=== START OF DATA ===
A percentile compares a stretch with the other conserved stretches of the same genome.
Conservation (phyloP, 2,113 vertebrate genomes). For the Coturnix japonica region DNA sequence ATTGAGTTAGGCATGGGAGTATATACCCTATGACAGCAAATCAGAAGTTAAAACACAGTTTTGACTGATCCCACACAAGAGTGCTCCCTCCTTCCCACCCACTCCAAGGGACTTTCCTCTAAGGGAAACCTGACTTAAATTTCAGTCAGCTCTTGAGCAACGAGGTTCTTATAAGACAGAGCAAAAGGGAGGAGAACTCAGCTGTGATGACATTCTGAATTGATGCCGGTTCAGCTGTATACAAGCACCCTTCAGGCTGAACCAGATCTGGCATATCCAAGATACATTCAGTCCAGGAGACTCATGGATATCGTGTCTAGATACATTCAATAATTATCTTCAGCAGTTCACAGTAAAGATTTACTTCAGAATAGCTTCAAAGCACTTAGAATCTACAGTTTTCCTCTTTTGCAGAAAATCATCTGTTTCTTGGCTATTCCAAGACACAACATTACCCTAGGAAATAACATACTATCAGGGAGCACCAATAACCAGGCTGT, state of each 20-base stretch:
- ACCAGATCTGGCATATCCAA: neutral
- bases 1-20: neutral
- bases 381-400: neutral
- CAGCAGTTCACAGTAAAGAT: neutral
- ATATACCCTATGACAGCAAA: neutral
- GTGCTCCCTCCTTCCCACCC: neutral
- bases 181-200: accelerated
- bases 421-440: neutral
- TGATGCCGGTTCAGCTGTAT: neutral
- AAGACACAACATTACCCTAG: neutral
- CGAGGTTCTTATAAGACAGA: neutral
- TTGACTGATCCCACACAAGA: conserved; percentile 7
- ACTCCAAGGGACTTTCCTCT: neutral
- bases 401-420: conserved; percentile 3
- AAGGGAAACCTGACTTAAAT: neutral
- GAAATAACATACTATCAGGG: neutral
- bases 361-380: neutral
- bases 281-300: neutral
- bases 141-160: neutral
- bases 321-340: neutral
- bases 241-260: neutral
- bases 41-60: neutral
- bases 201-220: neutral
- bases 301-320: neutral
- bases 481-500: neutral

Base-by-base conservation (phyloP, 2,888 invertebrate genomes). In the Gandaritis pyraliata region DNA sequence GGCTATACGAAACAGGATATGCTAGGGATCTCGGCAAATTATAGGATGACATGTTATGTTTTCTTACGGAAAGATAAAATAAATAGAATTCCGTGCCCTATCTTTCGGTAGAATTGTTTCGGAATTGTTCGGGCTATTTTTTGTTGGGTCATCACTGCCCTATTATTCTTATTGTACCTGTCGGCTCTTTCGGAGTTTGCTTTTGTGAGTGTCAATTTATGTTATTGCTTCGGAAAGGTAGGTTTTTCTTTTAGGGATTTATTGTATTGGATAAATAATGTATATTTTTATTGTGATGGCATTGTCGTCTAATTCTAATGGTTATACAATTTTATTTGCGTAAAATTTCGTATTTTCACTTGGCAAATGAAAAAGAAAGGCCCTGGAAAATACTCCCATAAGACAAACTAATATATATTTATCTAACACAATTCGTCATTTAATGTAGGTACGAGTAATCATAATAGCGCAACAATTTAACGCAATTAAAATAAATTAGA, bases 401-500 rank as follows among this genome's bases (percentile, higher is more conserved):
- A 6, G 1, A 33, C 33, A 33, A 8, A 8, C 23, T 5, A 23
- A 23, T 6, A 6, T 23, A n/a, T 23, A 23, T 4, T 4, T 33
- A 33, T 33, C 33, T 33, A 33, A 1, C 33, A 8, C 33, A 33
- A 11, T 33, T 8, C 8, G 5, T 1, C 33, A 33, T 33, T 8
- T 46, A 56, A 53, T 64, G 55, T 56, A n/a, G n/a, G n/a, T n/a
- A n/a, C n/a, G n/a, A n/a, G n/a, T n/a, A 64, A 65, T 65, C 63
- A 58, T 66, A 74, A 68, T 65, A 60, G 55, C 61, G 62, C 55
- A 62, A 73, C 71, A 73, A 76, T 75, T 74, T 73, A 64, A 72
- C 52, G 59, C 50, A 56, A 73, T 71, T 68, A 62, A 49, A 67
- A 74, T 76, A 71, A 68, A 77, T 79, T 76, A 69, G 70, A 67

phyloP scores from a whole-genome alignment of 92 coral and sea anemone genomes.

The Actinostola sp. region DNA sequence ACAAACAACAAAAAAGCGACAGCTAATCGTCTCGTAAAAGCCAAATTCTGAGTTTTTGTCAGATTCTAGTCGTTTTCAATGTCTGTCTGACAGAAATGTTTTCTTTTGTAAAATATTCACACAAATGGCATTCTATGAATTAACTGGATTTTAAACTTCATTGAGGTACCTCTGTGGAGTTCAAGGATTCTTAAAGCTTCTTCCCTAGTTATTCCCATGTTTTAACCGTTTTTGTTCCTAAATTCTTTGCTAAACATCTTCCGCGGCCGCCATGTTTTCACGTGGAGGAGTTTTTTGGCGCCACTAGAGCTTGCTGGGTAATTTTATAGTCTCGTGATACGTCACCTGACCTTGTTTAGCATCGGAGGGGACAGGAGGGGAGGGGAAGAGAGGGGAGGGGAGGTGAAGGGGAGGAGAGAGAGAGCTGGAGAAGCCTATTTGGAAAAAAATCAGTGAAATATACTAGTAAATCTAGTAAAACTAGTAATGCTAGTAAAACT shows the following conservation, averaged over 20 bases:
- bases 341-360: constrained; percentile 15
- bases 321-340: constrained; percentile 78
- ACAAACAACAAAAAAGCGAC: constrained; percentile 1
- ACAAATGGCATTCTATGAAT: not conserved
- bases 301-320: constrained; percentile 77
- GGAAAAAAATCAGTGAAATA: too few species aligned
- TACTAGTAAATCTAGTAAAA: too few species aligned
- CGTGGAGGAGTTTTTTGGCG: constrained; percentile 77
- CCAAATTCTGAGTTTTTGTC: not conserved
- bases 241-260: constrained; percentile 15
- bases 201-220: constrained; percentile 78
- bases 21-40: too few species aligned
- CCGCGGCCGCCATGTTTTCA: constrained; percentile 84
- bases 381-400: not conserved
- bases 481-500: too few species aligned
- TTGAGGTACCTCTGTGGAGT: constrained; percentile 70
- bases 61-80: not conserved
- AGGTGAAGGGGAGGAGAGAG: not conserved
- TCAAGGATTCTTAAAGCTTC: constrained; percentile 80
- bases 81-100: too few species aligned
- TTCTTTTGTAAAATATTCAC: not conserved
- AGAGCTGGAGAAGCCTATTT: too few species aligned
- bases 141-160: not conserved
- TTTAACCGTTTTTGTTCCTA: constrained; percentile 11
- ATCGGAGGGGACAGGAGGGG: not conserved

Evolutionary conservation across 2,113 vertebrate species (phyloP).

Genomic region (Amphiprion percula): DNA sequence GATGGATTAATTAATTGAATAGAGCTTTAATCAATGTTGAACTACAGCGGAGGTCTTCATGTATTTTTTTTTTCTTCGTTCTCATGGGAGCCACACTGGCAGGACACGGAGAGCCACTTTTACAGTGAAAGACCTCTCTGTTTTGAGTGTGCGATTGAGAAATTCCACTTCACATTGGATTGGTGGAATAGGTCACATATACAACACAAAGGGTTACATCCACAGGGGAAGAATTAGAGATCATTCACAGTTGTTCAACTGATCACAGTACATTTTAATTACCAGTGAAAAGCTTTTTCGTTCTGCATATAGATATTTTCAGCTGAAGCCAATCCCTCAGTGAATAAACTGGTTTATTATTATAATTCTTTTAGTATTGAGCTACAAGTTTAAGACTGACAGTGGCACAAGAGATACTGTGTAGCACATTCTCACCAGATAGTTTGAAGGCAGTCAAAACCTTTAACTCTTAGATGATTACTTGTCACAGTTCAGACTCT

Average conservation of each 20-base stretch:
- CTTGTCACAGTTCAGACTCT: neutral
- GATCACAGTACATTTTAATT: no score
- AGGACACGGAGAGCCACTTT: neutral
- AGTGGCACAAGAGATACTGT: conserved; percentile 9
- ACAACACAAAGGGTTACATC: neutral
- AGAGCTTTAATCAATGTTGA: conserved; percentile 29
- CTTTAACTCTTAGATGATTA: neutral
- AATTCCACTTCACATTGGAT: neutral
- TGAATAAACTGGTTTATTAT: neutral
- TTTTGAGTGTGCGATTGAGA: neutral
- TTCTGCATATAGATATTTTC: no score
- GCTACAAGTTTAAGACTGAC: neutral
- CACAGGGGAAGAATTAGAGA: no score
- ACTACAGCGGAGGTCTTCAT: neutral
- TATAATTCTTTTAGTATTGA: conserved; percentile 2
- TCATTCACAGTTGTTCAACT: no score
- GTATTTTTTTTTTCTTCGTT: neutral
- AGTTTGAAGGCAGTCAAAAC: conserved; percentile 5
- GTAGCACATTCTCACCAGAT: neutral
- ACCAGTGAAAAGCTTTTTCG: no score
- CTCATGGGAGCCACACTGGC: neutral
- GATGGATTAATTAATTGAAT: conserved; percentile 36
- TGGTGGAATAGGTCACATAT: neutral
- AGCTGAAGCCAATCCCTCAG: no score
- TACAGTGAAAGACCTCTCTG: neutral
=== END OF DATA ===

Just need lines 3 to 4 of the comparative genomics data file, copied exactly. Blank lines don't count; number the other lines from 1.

- ACCAGATCTGGCATATCCAA: neutral
- bases 1-20: neutral